On Saturday, an unemployed Nepalese national and illegal immigrant named Subash Gurung, 27, made it past airline screening at O'Hare airport with seven knives, a stun gun and a can of pepper spray in his carry-on bag. If that wasn't bad enough, it seems that a private security firm's screeners didn't search Gurung's bag, even though they had found two other knives on Gurung's person.
The New York Times and some Democrats in the U.S. Senate apparently think that if Congress passes a bill similar to the Senate's version of the aviation safety bill -- which would make all airport security personnel federal employees -- airline security suddenly will be hunky dory. If only.
When U.S. Transportation Secretary Norm Mineta discussed airline safety with The San Francisco Chronicle's editorial board yesterday, he made it clear that cleaning up the flawed system isn't going to be as easy as passing one bill.
The Senate bill, I should mention, has one clear advantage: It would shut out the sort of low-bidding security outfits that have allowed unconscionable security lapses, a la Gurung. (The House bill is in The New York Times' doghouse because it would allow McSecurity to stay in business.)
Mineta has little use for Argenbright Security Inc., the firm that opened O'Hare's gates for Gurung. He'd love to fine the outfit for "pure incompetence, " he confessed, but he only has the authority to fine United Airlines for hiring Argenbright. He has ordered an investigation into the incident.
With no love for the likes of Argenbright, you'd expect Mineta to love the Senate package. But the lone Democrat in the Bush Cabinet isn't pushing federal civil service uber alles. "I'm not really interested in who signs the paycheck," he said. "My question is who's going to do the more effective job?"
Mineta believes that increasing screeners' pay,
which the House bill would allow him to do, from near minimum wage to the wage of an entry-level customs inspector of $25,200 a year, would result in "a different kind of employee." Three-digit turnover ratios would disappear. Also, international security companies that haven't bid for airport work because they don't like engaging in a "low-bid shootout" would get interested in bidding on airport work and bring some class to the operation.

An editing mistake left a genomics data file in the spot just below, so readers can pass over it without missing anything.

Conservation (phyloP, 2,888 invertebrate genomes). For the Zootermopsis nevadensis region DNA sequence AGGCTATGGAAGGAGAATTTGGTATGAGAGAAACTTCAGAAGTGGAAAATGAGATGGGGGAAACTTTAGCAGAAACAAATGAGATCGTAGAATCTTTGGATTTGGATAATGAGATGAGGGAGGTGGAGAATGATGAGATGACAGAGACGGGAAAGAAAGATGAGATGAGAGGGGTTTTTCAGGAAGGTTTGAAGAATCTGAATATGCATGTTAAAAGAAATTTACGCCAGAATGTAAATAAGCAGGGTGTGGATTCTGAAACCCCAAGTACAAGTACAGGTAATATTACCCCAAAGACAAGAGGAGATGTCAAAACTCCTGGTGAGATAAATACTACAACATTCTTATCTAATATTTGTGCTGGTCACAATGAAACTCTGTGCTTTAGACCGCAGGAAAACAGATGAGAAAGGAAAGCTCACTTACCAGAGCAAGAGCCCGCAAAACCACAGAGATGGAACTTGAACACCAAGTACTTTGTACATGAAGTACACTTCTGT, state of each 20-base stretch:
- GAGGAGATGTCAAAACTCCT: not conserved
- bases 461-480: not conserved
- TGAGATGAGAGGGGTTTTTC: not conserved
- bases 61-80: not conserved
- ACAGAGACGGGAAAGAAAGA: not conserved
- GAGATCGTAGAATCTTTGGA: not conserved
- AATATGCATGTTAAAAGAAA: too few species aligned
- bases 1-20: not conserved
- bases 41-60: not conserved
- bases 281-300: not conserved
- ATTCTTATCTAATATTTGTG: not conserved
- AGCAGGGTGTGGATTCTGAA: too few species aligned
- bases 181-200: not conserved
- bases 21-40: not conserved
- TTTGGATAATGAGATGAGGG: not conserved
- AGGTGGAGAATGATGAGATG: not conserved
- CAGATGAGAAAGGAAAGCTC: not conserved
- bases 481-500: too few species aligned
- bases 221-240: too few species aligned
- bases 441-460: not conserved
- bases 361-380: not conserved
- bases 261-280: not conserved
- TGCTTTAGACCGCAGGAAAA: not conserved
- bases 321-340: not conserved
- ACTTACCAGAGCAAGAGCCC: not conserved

There's also a time issue here. A House Republican aide recently told me he didn't think a federal workforce could be trained and in place in less than six months. Mineta wouldn't give a time line, but he did talk about the nightmare logistics of training sky marshals and ground security supervisors.
His department is preparing to set up a "boot
camp" for sky marshals and other security workers to put airline safety on a "wartime footing." The curriculum is 14 weeks long, although he's trying to pare that to maybe four weeks for those with law enforcement experience.
Still, training all those new employees can't begin until after completing background checks on 5,000 to 8,000 people. "That's going to be a real bear," Mineta noted.
Add screeners to the mix, as the Senate bill would do, and the total could exceed 40,000 new employees to screen and train. I'll add that since federal immigration service workers didn't exactly impede Gurung's travels, making all security employees federal workers won't guarantee an end to security breaches, as some partisans seem to think.
"No one wants to have something happen on their watch," Mineta explained as the reason he believes that even without a signed compromise bill, flying is safe. While Washington pols are accusing each other of being "partisan," workers, from air traffic controllers to gate personnel, have put in the extra effort to keep the skies safe.
It was, I'll add, a United gate worker who -- unlike the Argenbright screener -- examined Gurung's bag and found a mini-arsenal.